2 recent papers pick over the causes and conclusions of the recent market turmoil
(NEW YORK) Smart investors love crises. People panic, everything gets out of whack, securities get cheaper, and the world gets more interesting.
Academic types also love crises because they produce data, which prompt questions and every once in a while produce some answers.
August, the month in which everything went awry on Wall Street, offered up fascinating data.
The financial world trembled, which it does every so often, and even though everyone seemed to know it was coming, everyone seemed surprised.
Two recent papers, one academic and one written for investors, examine the August unwind.
They reach similar conclusions about risk (there is more of it) and the cause of the collapse (an unknown multibillion-dollar fund unwinding), but they differ slightly on what it means for the types of hedge funds that were most affected.
In separate papers, Andrew Lo, a professor of finance at the Massachusetts Institute of Technology who just sold his hedge fund, AlphaSimplex, and Clifford Asness, the founder of AQR, a US$37 billion hedge fund, concluded that the market craziness started when a large multi-strategy fund or a proprietary desk suddenly started to dump its positions in early August.
That set off a wave of de-leveraging, or selling, that in turn caused stocks to do strange things.
Specifically, cheap stocks, or value stocks, got pummelled, and expensive stocks, or popularly shorted stocks, rose.
This caused a lot of pain on the street, especially among quantitative hedge funds, or quants.
Prof Lo’s research, which builds a very basic quantitative model and then tests what would happen to it during the August unwind, concludes that the proliferation of hedge funds using similar investment strategies has led to more risk in the system.
If this seems obvious, be mindful that a lot of people have argued otherwise, and Prof Lo is trying to prove it, not grandstand about it, which is unusual when it comes to any topic related to hedge funds.
According to his analysis, assets in certain strategies – quantitative and long/short equity, both of which generally try to buy cheap stocks and sell expensive ones – have soared and returns have plummeted (these are data points, not conclusions).
From 1995 to 2007, assets in two strategies – equity market neutral (a quantitative model) and long/short equity – skyrocketed to US$160 billion from about US$10 billion. Over the same period, yearly average daily returns of Prof Lo’s portfolio fell to 0.13 per cent from 1.3 per cent.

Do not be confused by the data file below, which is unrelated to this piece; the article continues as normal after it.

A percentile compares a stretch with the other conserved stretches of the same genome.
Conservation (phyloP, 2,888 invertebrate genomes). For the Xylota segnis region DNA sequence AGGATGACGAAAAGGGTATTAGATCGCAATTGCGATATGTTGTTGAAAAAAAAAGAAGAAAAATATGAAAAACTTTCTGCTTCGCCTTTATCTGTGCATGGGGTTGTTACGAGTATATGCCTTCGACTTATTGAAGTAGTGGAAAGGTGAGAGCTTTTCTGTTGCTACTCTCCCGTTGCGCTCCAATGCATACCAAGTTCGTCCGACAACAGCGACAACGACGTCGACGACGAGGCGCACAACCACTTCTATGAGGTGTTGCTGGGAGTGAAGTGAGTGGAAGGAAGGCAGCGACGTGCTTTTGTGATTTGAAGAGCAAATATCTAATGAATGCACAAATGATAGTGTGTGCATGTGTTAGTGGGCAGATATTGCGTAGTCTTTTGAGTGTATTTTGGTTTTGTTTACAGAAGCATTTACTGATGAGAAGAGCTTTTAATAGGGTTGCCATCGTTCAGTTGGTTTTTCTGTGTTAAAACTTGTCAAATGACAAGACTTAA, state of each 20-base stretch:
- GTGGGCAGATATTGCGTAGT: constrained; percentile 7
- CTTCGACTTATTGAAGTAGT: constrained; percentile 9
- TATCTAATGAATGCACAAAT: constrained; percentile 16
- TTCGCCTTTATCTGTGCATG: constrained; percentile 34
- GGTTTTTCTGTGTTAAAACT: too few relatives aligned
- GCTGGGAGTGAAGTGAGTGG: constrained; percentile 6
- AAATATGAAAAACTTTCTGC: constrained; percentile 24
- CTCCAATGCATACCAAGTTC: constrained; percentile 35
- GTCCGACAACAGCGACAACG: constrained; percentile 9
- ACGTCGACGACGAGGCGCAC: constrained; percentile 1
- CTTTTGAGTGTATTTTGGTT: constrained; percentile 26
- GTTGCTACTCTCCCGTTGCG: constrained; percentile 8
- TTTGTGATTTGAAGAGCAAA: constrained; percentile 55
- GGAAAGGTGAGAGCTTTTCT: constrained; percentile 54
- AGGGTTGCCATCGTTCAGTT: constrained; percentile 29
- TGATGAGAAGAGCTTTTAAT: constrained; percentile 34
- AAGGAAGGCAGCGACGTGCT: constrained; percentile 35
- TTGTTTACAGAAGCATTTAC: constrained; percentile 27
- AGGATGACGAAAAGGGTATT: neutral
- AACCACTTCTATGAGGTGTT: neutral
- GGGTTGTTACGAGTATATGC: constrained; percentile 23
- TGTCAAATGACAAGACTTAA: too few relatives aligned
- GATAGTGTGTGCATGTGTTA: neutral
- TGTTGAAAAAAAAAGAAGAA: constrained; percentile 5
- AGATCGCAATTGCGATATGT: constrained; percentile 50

So to achieve the returns that investors expected, his fund had to increase leverage to about nine times from about two times.
When the unwind came, all those funds with all that leverage resulted in a lot of panic.
‘Now that we have so many boats in the harbour, you can’t whiz by at 50 knots without rocking a few boats,’ Prof Lo said in an interview.
‘In the middle of the ocean, your wake has no impact, but in a crowded harbour, a fast exit can cause quite a disruption.’
In his paper, Mr Asness reached a similar conclusion. ‘I have said before that ‘there is a new risk factor in our world’, but it would have been more accurate if I had said ‘there is a new risk factor in our world and it is us’,’ he wrote in his Q&A letter to investors.
However, he drew a slightly different analogy than Prof Lo. Mr Asness conceded that the harbour is more crowded, but he argued that the problem was not that there were too many boats but that all the boats raced for the same exit. The upshot: There is still room for sailing, which in this analogy means there is still room to make money.
Asness argued that the spread between expensive and cheap stocks, what he called the ‘value spread’, was not that tight before the August unwind and is now wider than the historical norm.That suggests there is room to make money.
‘If too much capital had been attracted to these strategies, then that spread should have been tighter,’ he wrote.
‘Since it hasn’t, it is reasonable to believe that the growth in these strategies has at least been matched by the growth in the behaviour that makes them work.’
Put another way: ‘The growth in the quants seems to be reasonably balanced by those who want to take the other side of the quants,’ Mr Asness said. In other words, there is always someone on the other side, willing to sell cheap stocks and buy expensive ones.
So is the harbour half-empty or half-full? Since hedge funds are not particularly transparent, and no one has particularly useful data on them, no one really knows.
One thing is clear: The harbour, after the August unwind, is less full than it was – a lot of boats have been wiped out.
‘I agree with Andy that these strategies will make less money going forward,’ Mr Asness said.
‘But as of now they are cheap strategies.’ In other words, smooth sailing until the next storm.
Source: NYT (Business Times 29 Sept 07)